Dr Xia: Twitter might be good for business, but isn’t it just sham democracy & loaded with risk?

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Tony Xia, our new owner at Aston Villa, has raised a number of eyebrows already with his eager and increasing efforts to communicate to the masses via Twitter.  Some fans are delighted with this, others are concerned, whilst the remainder just don’t know what to make of it all.

And there is a lot to it.

The very fact that Xia is on Twitter represents a massive departure from the norm as far as we supporters are concerned.  The previous incumbent, inept American Randy Lerner, fiercely protected his privacy (his right) to the extent that he was borderline reclusive.

However, when Randy did opt to update or connect with the fans, it was generally via bizarre and incomprehensible prepared statements issued via the clubs official website;


Key to any success on social media, is by definition, the ability to be sociable.  Lerner appeared awkward, out of touch and far from a natural communicator.

Had he been interested in any meaningful dialogue with the fans, the American would likely have only have worsened Villa’s already poor brand & public relations image.

The appearance on Twitter of Xia was therefore an unexpected lurch into a modern and arguably neglected world for Aston Villa.  There were no direct lines to Lerner, Tom Fox, Paul Lambert or Tim Sherwood after-all.  

Xia’s visibility was broadly welcomed by Villa fans owing to the clear change of tact it represented over the former regime.  

At the very least it appeared like a form of progress.  Or so it seemed.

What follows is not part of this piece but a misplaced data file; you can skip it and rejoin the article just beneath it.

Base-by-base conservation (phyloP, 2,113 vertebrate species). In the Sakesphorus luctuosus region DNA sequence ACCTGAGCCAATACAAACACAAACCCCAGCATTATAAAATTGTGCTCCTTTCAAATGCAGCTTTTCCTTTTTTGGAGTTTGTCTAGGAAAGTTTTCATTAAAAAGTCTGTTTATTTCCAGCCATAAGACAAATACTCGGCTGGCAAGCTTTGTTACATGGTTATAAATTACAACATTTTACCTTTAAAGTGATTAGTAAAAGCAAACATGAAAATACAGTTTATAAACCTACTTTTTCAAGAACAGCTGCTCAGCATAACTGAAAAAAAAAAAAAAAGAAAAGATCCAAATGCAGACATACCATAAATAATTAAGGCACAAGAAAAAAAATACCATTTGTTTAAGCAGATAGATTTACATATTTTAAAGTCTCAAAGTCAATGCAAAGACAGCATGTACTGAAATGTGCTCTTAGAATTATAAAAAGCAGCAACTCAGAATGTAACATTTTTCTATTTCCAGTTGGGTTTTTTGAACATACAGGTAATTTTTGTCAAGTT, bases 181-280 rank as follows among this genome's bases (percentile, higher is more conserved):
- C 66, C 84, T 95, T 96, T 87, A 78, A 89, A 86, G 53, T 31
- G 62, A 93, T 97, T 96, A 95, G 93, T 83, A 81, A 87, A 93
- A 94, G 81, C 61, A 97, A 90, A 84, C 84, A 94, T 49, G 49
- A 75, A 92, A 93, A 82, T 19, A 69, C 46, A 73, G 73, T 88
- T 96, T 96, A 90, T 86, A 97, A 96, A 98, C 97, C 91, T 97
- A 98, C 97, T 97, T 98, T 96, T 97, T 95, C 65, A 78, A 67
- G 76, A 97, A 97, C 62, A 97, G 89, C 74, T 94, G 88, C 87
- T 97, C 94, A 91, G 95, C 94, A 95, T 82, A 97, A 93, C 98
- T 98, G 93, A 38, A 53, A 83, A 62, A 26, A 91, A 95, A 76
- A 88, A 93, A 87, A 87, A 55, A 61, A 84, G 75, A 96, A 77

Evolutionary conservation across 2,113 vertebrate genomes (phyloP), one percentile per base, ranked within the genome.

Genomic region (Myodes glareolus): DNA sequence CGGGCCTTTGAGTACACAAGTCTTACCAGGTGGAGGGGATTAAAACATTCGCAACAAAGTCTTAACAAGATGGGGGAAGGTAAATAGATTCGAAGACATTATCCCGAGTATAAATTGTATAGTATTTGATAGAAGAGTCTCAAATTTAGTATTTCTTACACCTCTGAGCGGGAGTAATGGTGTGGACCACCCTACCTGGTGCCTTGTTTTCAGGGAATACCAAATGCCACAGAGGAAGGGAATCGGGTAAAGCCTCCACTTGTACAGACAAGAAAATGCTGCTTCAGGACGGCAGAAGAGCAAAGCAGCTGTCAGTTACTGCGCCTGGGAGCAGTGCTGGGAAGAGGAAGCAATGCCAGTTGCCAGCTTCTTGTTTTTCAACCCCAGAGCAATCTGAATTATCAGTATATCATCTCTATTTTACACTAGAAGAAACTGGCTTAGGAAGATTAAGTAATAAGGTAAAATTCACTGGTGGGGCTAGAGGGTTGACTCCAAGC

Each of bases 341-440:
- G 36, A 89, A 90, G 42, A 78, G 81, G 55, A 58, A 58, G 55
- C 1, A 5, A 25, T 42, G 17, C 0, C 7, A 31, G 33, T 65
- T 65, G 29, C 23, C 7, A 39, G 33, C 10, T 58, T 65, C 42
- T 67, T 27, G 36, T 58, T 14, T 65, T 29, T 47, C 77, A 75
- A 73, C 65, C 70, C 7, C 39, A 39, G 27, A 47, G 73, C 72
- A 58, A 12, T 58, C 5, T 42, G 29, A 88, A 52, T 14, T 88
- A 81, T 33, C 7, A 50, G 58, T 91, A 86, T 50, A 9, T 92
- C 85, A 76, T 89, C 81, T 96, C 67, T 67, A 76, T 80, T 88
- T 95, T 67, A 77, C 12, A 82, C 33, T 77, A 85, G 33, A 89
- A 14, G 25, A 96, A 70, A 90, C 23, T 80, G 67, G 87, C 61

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As Dr Tony is an “avid user” of the Chinese equivalent Weibo, it shouldn’t really have been of any great surprise that he has quickly seized the opportunity that the equivalent “Western” platform Twitter presents.  

Xia’s early TV interviews featured talk of imminent world domination, theme parks and huge overhaul.  Big words for big ambitions that initially appeared on screen, but soon translated to 140 characters online.

One wonders how Tommy Jordan (Head of Communications at Aston Villa), most recently observed attempting to navigate Remi Garde’s difficult Q&A’s at Villa Park, would view or be able to reasonably manage social media expectations and it’s inevitable fallout from the new owner.

Does one dare offer Twitter advice to their cavalier, unpredictable and wealthy new boss?

For a club that as recently as 2010 dismissed club historian John Lerwill for comments posted to online forums [later ruled unfair at Tribunal], it serves to illustrate how business positions and personal opinions can collide.  

Any such collision, naturally, will not be pretty or easy to manage, particularly when considering the ease at which reputational damage is inflicted.


Tweet’s such as the above in reply to Ian Holloway’s predictions for Villa’s coming season are a striking example.

It’s all rather uneasy, unprofessional and certainly amateurish.  

It undeniably lowers the football club in the public eye, in a fashion never previously so visible.  What would have perhaps been discussed privately or uttered under one’s breath is now public knowledge.

A comment such as this, whilst perhaps provoking an initial wry smile or smirk, soon evaporates upon considering that this man is responsible for everything that requires improving immeasurably at Aston Villa.  Do top CEO’s or leaders make comparable statements routinely via Twitter?  No.